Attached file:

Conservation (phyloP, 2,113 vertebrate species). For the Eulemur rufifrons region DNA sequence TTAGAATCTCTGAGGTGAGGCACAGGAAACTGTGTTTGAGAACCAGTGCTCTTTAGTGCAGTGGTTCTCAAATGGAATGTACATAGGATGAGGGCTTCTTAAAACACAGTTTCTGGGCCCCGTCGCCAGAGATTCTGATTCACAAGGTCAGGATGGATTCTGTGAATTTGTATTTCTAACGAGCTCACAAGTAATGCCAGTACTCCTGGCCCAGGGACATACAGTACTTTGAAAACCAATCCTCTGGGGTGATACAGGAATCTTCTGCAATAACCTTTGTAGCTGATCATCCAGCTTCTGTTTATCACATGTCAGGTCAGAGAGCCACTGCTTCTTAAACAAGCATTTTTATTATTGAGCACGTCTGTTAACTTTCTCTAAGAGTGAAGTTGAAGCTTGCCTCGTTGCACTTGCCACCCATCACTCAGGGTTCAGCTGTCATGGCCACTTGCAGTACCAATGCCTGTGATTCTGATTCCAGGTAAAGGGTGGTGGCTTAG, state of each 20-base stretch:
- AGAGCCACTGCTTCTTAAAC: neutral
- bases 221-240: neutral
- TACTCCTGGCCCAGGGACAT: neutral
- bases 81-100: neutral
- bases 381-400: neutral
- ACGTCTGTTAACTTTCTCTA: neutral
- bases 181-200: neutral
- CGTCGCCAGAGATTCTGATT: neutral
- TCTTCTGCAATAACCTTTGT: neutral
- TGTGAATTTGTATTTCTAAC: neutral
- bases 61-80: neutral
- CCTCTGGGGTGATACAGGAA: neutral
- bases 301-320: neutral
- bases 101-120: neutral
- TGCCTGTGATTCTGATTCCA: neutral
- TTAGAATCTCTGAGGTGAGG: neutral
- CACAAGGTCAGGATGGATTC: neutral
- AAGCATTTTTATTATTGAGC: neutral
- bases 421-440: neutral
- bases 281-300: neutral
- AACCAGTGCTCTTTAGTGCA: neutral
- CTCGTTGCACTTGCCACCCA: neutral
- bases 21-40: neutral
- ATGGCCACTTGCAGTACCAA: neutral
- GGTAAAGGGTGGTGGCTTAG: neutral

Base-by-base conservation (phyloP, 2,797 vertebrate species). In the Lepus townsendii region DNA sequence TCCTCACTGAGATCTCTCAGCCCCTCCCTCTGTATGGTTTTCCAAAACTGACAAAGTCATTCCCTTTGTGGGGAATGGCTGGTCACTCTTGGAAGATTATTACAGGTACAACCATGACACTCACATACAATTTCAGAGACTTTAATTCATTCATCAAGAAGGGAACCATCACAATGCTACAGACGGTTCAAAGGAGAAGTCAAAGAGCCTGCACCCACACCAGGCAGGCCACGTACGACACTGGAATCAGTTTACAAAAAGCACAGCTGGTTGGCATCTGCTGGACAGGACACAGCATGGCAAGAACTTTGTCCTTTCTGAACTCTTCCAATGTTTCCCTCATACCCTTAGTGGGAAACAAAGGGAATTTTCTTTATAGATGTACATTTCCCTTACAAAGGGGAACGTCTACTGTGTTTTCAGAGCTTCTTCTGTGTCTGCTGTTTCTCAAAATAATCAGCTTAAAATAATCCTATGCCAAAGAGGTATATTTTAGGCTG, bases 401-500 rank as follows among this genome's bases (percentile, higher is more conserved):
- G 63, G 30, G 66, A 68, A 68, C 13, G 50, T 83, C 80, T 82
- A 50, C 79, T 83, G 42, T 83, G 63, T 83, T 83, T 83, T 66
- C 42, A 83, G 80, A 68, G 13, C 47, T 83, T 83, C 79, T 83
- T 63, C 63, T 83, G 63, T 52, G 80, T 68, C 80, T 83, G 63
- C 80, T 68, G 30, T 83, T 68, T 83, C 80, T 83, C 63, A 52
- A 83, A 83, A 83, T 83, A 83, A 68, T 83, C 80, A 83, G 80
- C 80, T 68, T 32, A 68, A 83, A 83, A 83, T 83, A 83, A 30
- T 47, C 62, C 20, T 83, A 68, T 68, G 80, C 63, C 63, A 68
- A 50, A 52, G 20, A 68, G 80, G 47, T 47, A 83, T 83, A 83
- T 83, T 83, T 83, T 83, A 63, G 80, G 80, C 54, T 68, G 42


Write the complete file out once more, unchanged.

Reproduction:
Conservation (phyloP, 2,113 vertebrate species). For the Eulemur rufifrons region DNA sequence TTAGAATCTCTGAGGTGAGGCACAGGAAACTGTGTTTGAGAACCAGTGCTCTTTAGTGCAGTGGTTCTCAAATGGAATGTACATAGGATGAGGGCTTCTTAAAACACAGTTTCTGGGCCCCGTCGCCAGAGATTCTGATTCACAAGGTCAGGATGGATTCTGTGAATTTGTATTTCTAACGAGCTCACAAGTAATGCCAGTACTCCTGGCCCAGGGACATACAGTACTTTGAAAACCAATCCTCTGGGGTGATACAGGAATCTTCTGCAATAACCTTTGTAGCTGATCATCCAGCTTCTGTTTATCACATGTCAGGTCAGAGAGCCACTGCTTCTTAAACAAGCATTTTTATTATTGAGCACGTCTGTTAACTTTCTCTAAGAGTGAAGTTGAAGCTTGCCTCGTTGCACTTGCCACCCATCACTCAGGGTTCAGCTGTCATGGCCACTTGCAGTACCAATGCCTGTGATTCTGATTCCAGGTAAAGGGTGGTGGCTTAG, state of each 20-base stretch:
- AGAGCCACTGCTTCTTAAAC: neutral
- bases 221-240: neutral
- TACTCCTGGCCCAGGGACAT: neutral
- bases 81-100: neutral
- bases 381-400: neutral
- ACGTCTGTTAACTTTCTCTA: neutral
- bases 181-200: neutral
- CGTCGCCAGAGATTCTGATT: neutral
- TCTTCTGCAATAACCTTTGT: neutral
- TGTGAATTTGTATTTCTAAC: neutral
- bases 61-80: neutral
- CCTCTGGGGTGATACAGGAA: neutral
- bases 301-320: neutral
- bases 101-120: neutral
- TGCCTGTGATTCTGATTCCA: neutral
- TTAGAATCTCTGAGGTGAGG: neutral
- CACAAGGTCAGGATGGATTC: neutral
- AAGCATTTTTATTATTGAGC: neutral
- bases 421-440: neutral
- bases 281-300: neutral
- AACCAGTGCTCTTTAGTGCA: neutral
- CTCGTTGCACTTGCCACCCA: neutral
- bases 21-40: neutral
- ATGGCCACTTGCAGTACCAA: neutral
- GGTAAAGGGTGGTGGCTTAG: neutral

Base-by-base conservation (phyloP, 2,797 vertebrate species). In the Lepus townsendii region DNA sequence TCCTCACTGAGATCTCTCAGCCCCTCCCTCTGTATGGTTTTCCAAAACTGACAAAGTCATTCCCTTTGTGGGGAATGGCTGGTCACTCTTGGAAGATTATTACAGGTACAACCATGACACTCACATACAATTTCAGAGACTTTAATTCATTCATCAAGAAGGGAACCATCACAATGCTACAGACGGTTCAAAGGAGAAGTCAAAGAGCCTGCACCCACACCAGGCAGGCCACGTACGACACTGGAATCAGTTTACAAAAAGCACAGCTGGTTGGCATCTGCTGGACAGGACACAGCATGGCAAGAACTTTGTCCTTTCTGAACTCTTCCAATGTTTCCCTCATACCCTTAGTGGGAAACAAAGGGAATTTTCTTTATAGATGTACATTTCCCTTACAAAGGGGAACGTCTACTGTGTTTTCAGAGCTTCTTCTGTGTCTGCTGTTTCTCAAAATAATCAGCTTAAAATAATCCTATGCCAAAGAGGTATATTTTAGGCTG, bases 401-500 rank as follows among this genome's bases (percentile, higher is more conserved):
- G 63, G 30, G 66, A 68, A 68, C 13, G 50, T 83, C 80, T 82
- A 50, C 79, T 83, G 42, T 83, G 63, T 83, T 83, T 83, T 66
- C 42, A 83, G 80, A 68, G 13, C 47, T 83, T 83, C 79, T 83
- T 63, C 63, T 83, G 63, T 52, G 80, T 68, C 80, T 83, G 63
- C 80, T 68, G 30, T 83, T 68, T 83, C 80, T 83, C 63, A 52
- A 83, A 83, A 83, T 83, A 83, A 68, T 83, C 80, A 83, G 80
- C 80, T 68, T 32, A 68, A 83, A 83, A 83, T 83, A 83, A 30
- T 47, C 62, C 20, T 83, A 68, T 68, G 80, C 63, C 63, A 68
- A 50, A 52, G 20, A 68, G 80, G 47, T 47, A 83, T 83, A 83
- T 83, T 83, T 83, T 83, A 63, G 80, G 80, C 54, T 68, G 42